Entering and Modifying Data via GraphQL

Running createUser Mutation

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createUser Mutation

Let's get this out of the way: mutation sounds like an awful term to use in the everyday IT practice, unless your software application field is biology or gaming. Anything - modifications, updates, inserts - is completely normal to a developer's ear. But as the industry evolves (or mutates) - we've got to get used to new terms. As long as they don't convert IT developers into mutants - everything is completely fine. Moving on.

As we did when working with the queries, with the GraphQL server running in the node-dev container's shell, open a browser on the host and navigate to the GraphiQL tester http://localhost:8080/graph. This time, though, let's expand the QUERY VARIABLES section at the bottom of the left pane and copy this content from doc/graphql-grahiql-samples.md ( Mutations, Create User, Variables ) into there:

{
  "user_data_input": {
    "user_data": {
      "full_name": "Super User",
      "username": "s_user",
      "primary_email": "super@example.com",
      "primary_locale": "en"
    }
  }
}

Then copy the mutation's content into the top part of the left pane (you can leave the queries in there if you already have things typed in):

mutation sendUser($user_data_input: CreateUserInput!) {
  createUser(input: $user_data_input) {
    user_id
    completionObj {
      code
      msg_id
      msg
      processed
      modified
    }
  }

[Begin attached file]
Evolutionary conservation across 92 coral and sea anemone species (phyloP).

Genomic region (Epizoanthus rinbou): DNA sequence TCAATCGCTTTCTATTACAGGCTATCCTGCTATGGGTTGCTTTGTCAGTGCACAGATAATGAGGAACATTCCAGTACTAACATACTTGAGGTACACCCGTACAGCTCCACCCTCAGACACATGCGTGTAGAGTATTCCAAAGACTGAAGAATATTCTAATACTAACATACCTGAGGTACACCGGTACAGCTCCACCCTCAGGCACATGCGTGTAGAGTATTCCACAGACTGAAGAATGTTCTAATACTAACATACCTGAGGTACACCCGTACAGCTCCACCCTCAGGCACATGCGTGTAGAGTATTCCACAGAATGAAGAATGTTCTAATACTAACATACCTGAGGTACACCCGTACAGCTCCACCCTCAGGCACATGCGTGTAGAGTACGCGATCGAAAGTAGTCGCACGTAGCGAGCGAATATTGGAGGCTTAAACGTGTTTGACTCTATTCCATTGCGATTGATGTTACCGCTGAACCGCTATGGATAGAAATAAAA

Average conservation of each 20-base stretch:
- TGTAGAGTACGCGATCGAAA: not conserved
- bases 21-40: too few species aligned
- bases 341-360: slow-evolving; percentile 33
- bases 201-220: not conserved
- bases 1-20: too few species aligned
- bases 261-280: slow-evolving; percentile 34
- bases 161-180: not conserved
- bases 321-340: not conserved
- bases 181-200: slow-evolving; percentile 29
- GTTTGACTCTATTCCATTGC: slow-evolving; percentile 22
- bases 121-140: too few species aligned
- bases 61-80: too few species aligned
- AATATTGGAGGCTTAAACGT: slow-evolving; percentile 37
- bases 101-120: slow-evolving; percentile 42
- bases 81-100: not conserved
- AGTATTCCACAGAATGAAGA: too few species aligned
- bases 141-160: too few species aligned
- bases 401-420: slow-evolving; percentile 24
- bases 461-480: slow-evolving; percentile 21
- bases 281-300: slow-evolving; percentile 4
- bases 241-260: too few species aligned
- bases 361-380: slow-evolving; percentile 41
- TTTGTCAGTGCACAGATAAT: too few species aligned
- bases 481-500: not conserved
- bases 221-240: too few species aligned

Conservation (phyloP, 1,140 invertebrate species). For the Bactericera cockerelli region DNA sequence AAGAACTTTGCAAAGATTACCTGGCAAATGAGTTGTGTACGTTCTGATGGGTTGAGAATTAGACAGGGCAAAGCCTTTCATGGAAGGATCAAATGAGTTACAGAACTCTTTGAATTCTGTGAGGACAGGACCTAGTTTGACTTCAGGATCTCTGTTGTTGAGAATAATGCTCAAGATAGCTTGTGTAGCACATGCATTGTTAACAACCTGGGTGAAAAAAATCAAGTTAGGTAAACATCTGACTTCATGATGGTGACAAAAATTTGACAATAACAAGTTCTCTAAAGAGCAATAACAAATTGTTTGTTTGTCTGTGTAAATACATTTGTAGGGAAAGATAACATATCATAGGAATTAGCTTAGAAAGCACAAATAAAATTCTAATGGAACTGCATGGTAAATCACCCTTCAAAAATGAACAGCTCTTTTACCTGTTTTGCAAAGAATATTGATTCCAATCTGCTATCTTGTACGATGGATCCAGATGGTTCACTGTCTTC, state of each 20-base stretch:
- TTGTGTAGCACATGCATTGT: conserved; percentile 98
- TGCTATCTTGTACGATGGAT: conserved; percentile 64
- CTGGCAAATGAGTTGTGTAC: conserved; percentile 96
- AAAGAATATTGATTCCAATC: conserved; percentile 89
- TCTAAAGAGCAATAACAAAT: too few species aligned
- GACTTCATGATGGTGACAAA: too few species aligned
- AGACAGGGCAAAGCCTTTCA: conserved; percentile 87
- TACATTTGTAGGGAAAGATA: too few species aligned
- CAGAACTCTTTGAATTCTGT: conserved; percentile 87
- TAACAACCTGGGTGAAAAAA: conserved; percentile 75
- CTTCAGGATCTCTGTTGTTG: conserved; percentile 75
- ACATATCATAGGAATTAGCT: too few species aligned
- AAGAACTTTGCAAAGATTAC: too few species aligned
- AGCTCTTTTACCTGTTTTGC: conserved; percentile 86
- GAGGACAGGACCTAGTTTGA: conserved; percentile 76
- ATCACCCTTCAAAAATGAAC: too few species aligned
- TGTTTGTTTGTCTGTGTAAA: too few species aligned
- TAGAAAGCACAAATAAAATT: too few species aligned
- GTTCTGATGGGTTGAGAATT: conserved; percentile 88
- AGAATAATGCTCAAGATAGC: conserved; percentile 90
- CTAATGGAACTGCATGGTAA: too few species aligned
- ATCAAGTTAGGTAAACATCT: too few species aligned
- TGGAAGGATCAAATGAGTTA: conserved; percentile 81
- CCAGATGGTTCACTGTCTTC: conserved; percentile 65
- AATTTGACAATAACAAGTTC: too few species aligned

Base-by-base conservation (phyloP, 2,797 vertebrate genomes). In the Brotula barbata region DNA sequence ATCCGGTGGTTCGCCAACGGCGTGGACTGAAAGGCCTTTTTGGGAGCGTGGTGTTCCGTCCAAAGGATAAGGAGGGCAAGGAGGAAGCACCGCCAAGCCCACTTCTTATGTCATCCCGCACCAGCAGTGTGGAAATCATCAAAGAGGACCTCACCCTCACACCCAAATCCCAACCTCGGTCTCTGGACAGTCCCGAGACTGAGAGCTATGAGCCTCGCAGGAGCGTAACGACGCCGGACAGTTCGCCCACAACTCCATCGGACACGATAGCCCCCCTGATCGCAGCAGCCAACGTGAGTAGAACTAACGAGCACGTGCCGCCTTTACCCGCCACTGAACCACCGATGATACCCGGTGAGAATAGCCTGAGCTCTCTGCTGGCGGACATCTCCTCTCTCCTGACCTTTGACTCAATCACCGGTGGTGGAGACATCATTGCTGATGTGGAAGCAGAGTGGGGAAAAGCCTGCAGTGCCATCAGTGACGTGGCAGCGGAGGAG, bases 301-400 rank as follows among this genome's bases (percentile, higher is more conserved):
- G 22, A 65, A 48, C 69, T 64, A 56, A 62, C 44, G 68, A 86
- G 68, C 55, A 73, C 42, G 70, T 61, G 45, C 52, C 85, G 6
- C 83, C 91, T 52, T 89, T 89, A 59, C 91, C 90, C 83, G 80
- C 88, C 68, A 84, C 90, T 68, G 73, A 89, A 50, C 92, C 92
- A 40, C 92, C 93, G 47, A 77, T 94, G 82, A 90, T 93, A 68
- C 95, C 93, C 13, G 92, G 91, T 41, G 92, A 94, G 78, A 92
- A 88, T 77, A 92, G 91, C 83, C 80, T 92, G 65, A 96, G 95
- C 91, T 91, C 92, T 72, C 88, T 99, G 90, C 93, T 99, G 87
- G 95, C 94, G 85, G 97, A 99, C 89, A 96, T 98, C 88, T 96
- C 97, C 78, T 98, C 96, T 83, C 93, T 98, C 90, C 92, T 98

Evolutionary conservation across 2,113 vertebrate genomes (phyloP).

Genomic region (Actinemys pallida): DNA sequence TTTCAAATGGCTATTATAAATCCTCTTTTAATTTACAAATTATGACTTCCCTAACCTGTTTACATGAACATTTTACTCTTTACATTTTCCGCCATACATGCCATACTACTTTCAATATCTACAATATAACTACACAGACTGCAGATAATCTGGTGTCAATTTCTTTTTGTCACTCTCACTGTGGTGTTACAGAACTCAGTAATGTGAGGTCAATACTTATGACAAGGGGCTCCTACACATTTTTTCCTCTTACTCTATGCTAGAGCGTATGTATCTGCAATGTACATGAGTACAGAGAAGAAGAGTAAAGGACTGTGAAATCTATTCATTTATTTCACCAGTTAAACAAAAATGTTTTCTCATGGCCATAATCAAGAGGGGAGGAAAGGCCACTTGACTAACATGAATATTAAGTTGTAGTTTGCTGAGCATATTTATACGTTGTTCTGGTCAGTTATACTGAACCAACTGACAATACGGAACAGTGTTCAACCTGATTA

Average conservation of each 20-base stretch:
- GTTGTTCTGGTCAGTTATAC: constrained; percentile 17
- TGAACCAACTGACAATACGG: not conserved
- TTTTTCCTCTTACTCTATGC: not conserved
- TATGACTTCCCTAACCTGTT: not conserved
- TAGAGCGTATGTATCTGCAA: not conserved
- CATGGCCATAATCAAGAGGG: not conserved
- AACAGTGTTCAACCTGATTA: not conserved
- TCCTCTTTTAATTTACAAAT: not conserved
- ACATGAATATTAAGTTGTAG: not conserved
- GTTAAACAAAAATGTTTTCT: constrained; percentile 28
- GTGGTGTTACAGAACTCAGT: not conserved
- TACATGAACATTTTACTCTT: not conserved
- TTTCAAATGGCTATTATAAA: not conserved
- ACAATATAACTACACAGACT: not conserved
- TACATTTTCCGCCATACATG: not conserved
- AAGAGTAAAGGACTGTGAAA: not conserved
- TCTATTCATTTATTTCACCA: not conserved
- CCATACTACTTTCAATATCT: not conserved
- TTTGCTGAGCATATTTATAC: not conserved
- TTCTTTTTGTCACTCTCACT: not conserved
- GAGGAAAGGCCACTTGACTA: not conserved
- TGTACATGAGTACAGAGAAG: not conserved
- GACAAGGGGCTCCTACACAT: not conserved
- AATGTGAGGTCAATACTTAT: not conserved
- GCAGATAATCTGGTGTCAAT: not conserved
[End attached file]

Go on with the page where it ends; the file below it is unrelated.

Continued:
}

Notice $user_data_input in two places in the mutation code - matching the name defined in the Query Variables section. In GraphiQL, variables can be used in queries as well - rather than writing long conditions directly inside (). For mutations, as we have to explicitly provide the input type (CreateUserInput!) - use of variables is the common practice. The ! at the end of the Input Type's name reflects everyone's excitement about this technology.

Running the Mutation

As this is going to mutate the data in our MongoDB, we need to be prepared to un-mutate if we want to test certain transactions again. Conveniently, MongoDB Compass has a quick delete option at the Document level in the Collections GUI, so have Compass running.

The execution on the GraphiQL side is the same as when running queries - the run-like button. You should get this result in the right pane:

{
  "data": {
    "createUser": {
      "user_id": "<some id>",
      "completionObj": {
        "code": "0",
        "msg_id": "001",
        "msg": "User created",
        "processed": 1,
        "modified": 0
      }
    }
  }
}

In Compass, you can see a new User Document added with the ID returned by the mutation process.


Next, let's review the code that carries out the flow

Edit Me on GitHub!